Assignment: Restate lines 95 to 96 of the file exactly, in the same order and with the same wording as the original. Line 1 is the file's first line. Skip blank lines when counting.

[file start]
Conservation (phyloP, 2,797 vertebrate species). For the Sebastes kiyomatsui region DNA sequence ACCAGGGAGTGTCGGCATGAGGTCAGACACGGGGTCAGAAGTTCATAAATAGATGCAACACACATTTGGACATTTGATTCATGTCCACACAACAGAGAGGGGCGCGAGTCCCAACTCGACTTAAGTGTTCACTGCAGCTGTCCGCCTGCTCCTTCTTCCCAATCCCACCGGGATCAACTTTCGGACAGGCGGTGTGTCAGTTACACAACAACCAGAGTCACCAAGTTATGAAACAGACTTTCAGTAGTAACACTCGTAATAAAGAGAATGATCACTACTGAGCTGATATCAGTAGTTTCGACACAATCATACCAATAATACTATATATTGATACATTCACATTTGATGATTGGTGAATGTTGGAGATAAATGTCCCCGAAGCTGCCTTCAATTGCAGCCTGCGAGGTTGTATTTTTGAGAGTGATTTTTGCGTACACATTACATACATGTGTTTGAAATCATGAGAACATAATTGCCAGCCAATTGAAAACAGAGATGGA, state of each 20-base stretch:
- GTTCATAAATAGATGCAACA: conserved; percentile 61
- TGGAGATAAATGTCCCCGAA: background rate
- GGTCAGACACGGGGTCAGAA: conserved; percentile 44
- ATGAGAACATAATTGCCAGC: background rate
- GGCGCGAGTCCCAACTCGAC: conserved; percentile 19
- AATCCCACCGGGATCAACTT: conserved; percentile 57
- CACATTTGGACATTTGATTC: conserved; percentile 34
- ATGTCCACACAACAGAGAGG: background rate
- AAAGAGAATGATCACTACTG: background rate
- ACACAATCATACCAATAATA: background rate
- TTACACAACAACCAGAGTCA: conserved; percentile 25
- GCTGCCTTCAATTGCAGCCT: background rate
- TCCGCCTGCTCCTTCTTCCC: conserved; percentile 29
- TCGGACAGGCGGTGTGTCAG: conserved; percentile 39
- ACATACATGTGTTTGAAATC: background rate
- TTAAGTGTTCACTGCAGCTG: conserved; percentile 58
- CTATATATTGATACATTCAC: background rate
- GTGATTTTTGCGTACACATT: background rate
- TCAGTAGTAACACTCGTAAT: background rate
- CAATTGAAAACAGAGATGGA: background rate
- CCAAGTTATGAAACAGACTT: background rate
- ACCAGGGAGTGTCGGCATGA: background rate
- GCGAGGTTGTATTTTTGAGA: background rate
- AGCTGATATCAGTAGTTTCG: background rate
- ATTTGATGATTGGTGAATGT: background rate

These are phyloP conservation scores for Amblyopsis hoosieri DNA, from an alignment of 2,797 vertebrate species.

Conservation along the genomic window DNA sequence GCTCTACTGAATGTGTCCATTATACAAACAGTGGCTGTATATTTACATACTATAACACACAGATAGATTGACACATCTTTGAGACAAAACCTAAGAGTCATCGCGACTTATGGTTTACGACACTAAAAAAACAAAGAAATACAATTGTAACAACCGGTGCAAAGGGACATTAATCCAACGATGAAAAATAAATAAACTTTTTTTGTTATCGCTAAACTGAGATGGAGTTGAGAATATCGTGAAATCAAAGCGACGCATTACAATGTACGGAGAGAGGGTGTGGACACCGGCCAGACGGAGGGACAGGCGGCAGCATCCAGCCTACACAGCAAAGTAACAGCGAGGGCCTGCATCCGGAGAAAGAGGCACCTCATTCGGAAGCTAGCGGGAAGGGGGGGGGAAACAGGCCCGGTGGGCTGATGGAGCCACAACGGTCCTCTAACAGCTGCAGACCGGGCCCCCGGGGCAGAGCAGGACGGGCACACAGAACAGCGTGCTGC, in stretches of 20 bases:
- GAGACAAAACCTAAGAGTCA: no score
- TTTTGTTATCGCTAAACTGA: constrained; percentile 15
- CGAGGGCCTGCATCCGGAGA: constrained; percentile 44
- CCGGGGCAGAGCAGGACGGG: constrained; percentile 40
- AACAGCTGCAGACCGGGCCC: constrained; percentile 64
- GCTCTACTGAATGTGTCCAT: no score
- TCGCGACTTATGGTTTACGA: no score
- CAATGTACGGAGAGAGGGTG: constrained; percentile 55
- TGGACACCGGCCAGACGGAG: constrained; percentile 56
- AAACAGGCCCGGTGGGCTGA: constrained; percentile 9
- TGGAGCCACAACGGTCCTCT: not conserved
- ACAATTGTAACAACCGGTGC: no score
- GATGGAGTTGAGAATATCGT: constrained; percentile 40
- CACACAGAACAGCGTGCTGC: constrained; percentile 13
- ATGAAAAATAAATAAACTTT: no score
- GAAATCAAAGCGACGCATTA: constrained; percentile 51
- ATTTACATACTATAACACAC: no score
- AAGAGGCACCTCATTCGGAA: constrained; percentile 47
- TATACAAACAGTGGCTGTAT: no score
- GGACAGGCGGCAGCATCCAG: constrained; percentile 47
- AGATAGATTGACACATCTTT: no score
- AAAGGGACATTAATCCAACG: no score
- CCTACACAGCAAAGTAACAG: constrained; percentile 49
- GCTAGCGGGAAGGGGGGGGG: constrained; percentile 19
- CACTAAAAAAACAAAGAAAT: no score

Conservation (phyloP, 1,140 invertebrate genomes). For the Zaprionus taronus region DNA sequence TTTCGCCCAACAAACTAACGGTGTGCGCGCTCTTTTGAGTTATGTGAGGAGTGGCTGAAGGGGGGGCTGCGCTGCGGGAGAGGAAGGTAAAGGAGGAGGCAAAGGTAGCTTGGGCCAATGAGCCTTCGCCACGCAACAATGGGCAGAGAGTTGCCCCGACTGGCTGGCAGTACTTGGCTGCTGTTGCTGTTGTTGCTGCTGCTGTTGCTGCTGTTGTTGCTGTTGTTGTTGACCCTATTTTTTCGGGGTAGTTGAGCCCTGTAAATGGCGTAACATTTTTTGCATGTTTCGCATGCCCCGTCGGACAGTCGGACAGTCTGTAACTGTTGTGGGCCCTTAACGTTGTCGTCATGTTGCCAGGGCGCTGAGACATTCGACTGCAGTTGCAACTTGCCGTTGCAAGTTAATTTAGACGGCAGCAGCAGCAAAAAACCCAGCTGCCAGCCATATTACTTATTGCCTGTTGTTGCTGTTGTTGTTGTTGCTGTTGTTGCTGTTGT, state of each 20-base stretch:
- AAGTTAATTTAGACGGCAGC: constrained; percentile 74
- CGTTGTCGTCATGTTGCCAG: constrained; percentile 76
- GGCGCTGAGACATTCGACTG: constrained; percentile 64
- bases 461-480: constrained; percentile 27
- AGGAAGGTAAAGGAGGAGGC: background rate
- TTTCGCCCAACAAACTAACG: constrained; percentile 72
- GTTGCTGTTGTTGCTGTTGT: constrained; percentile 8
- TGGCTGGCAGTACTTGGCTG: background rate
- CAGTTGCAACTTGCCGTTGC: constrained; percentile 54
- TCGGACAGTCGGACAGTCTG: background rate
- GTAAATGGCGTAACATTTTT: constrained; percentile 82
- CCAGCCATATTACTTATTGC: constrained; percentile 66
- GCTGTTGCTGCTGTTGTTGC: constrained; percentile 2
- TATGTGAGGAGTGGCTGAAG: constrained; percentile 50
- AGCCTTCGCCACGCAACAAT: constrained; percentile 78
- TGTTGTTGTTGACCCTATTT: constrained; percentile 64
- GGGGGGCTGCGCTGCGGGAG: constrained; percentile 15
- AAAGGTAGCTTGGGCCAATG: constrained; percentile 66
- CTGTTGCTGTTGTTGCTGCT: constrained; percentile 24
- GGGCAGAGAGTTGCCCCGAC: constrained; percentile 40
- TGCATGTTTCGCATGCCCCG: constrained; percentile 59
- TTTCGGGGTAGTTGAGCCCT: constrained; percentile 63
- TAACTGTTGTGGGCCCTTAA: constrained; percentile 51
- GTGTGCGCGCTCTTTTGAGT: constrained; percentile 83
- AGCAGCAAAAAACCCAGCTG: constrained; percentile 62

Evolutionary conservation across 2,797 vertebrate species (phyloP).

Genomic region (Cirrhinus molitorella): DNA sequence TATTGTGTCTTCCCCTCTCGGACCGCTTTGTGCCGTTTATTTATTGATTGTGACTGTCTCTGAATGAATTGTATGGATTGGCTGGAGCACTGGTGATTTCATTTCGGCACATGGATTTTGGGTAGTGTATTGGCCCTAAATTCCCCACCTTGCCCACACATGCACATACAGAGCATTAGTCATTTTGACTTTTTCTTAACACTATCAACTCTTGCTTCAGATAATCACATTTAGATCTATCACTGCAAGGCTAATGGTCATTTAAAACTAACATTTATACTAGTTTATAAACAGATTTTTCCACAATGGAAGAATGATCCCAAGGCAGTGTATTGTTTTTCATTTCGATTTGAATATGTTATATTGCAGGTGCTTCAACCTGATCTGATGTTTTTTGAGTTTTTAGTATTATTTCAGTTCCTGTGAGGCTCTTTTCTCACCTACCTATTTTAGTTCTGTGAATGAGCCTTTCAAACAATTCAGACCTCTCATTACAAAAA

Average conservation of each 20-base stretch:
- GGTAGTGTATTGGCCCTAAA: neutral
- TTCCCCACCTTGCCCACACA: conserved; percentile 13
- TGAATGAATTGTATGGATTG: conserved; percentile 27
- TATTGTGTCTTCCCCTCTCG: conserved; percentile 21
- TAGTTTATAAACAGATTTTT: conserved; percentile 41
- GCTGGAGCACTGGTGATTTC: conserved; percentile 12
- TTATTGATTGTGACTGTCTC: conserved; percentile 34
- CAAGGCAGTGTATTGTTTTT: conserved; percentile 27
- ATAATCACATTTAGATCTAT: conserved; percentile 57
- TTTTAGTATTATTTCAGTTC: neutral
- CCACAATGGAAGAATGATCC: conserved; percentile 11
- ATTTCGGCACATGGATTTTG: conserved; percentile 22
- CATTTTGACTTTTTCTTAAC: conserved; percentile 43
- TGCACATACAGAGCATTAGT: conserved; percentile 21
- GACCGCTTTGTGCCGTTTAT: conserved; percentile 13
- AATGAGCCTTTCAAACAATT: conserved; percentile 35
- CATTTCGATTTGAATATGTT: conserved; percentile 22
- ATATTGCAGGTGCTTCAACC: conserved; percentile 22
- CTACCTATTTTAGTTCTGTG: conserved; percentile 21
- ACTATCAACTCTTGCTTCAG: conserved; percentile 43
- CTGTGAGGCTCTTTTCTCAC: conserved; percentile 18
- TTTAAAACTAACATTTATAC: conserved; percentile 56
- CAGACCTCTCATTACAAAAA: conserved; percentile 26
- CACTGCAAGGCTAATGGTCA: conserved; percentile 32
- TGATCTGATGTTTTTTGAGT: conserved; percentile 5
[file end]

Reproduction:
- CATTTTGACTTTTTCTTAAC: conserved; percentile 43
- TGCACATACAGAGCATTAGT: conserved; percentile 21